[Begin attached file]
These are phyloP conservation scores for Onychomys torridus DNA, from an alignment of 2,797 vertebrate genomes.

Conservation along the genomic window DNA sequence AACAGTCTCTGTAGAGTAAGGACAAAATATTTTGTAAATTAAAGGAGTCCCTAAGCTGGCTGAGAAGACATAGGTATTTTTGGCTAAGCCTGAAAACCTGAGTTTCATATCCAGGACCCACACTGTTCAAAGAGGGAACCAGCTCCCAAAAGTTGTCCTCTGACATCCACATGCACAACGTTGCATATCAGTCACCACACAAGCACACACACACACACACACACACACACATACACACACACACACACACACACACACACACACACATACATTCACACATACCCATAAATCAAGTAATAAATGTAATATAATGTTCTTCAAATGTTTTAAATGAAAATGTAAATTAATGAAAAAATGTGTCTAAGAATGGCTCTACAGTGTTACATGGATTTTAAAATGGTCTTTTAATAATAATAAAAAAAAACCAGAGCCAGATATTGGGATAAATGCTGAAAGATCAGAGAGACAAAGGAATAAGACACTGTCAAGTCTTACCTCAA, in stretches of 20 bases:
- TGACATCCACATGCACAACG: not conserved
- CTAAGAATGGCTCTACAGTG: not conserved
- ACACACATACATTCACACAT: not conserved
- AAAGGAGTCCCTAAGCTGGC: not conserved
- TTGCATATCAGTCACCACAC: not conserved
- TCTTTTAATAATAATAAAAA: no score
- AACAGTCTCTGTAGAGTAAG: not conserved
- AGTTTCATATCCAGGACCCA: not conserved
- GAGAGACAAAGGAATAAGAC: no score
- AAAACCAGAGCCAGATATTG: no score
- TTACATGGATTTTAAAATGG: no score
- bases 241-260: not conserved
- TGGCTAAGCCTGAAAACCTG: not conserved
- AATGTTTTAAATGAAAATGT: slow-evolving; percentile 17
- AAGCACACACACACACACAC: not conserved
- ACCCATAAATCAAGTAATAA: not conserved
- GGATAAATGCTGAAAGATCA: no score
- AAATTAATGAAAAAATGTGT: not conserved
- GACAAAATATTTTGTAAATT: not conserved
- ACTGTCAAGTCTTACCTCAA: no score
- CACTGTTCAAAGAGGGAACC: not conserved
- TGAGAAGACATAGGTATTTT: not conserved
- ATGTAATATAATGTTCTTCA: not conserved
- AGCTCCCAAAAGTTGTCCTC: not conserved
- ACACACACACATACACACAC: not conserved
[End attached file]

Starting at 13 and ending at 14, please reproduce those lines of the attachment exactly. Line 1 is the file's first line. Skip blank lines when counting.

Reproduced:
- TTACATGGATTTTAAAATGG: no score
- bases 241-260: not conserved